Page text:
As the evening wore on it became more difficult to say goodbye.  At last we drifted together in a large group towards Gotanda Station. Once there, we stopped and hugged each other tearfully.  I  then turned away and walked to my tiny apartment and then began packing way into the night for my return to LA the next day.

Savasana/ シャバーサナ

One of the last projects of the teacher training was to give the students 30 minutes to write Savasana teaching scripts. I had them organize into groups, collaborate on a theme, and then have one  person teach. I sat at the side of the room and let them hold the space while I filmed these clips with a tiny digital camera.

I took the time to create this video because it shows how outspoken they had become over the course of the training and most of all, their unique personalities really shine through!

 

Yogaworks Teacher Training Tokyo, 2013: Weeks 10 & 11

This slideshow requires JavaScript.

I turn the focus back to the students and the last two weekends of the teacher training. These photos show so much personal growth and the impressive evolution of their yoga practice over 11 weeks of dedicated work.  Images highlighting themes covering: Prenatal Yoga; Arm Balances; Inversions; Chair Backbends; and preparation for the final  exam and teaching practicum; clearly show much more confidence and physical progress.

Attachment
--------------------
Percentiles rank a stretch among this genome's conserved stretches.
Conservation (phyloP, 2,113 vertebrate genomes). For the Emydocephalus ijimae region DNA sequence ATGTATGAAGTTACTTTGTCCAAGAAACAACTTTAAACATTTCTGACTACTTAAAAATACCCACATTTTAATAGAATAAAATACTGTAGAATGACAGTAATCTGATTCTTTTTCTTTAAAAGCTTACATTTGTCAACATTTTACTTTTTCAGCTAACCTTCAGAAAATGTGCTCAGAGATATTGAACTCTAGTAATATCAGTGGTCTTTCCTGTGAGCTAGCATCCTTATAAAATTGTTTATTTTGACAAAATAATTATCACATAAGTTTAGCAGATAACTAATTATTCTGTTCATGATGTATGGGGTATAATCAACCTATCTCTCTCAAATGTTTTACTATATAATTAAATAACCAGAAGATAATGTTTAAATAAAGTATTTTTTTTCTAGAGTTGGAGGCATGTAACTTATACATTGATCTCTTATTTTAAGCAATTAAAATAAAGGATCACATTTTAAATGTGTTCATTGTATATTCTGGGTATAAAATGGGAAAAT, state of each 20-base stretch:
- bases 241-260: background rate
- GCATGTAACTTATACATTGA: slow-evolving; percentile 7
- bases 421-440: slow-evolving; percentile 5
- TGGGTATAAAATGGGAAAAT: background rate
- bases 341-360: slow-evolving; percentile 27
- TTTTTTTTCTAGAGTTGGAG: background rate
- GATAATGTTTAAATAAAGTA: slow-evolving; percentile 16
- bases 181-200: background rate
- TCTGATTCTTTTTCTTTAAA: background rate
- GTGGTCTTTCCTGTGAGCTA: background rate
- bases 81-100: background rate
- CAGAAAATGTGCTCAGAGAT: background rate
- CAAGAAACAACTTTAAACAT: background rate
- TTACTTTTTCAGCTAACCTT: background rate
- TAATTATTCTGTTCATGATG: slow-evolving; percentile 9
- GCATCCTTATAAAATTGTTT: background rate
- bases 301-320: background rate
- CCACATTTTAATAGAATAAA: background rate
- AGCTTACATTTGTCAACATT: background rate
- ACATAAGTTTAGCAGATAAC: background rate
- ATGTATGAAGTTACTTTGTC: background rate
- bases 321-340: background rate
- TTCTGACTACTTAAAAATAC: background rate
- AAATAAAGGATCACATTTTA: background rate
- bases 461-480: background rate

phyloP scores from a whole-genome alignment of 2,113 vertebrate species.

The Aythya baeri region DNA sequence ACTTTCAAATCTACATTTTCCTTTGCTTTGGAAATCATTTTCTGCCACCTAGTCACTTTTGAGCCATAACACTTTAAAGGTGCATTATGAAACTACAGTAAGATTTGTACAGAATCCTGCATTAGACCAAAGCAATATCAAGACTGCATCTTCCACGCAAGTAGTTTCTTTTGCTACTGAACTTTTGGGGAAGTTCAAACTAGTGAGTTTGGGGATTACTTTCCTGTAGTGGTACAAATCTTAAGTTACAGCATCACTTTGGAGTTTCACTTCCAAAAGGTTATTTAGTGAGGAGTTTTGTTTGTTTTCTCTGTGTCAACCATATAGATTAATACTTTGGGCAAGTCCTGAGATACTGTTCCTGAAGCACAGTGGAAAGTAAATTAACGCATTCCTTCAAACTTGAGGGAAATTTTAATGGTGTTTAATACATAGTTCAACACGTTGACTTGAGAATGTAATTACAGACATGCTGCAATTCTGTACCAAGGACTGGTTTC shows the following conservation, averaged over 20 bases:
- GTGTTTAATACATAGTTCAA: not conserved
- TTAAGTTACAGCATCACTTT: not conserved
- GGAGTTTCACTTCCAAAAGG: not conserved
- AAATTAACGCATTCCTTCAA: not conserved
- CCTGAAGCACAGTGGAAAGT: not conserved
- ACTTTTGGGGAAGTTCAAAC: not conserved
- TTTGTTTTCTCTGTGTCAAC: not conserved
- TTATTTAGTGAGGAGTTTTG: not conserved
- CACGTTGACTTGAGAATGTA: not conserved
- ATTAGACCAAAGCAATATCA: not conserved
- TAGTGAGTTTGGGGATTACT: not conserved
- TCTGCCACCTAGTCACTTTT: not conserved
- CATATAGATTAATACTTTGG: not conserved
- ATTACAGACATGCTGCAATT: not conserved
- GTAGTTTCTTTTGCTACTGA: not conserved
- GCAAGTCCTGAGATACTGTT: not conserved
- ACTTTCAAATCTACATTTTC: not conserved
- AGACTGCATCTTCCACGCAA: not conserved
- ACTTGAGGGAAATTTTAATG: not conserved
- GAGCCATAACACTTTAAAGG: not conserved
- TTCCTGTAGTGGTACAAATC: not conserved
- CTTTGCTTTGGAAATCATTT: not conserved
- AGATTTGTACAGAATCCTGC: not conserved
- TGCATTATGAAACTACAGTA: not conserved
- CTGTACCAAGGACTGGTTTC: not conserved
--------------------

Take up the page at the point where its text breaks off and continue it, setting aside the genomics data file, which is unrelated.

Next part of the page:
As I walk around the classroom where we have spent so much time together,  I finally witness the results of all the hard work I’ve put in teaching, instructing and lecturing. But it couldn’t happen without a collective commitment, willingness and dedication to sharing and learning.

“Abhyasa and Vairagaya”

“Patience & Perseverance”

Meet the Translator: “Sari” Sahoko Matsuo

Sari at Shinjuku Studio

Sari, Yoga Plus Shinjuku

Sari against yellow green

 

 

 

 

 

 

 

 

 

I had the opportunity to work with a lovely new translator this year: Sahoko Matsuo “Sari,” whom shares unique traits seemingly inherent to other yoga translators: she is a yoga teacher, well-traveled, and speaks more than one language.  Sari has been practicing yoga for approximately seven years, completing a 200 Hr.  teacher training in NYC in 2011 and currently teaches at Yoga Plus, Tokyo. I was fortunate to have her translate for my classes at the Yoga Plus, Gotanda and Shinjuku studios.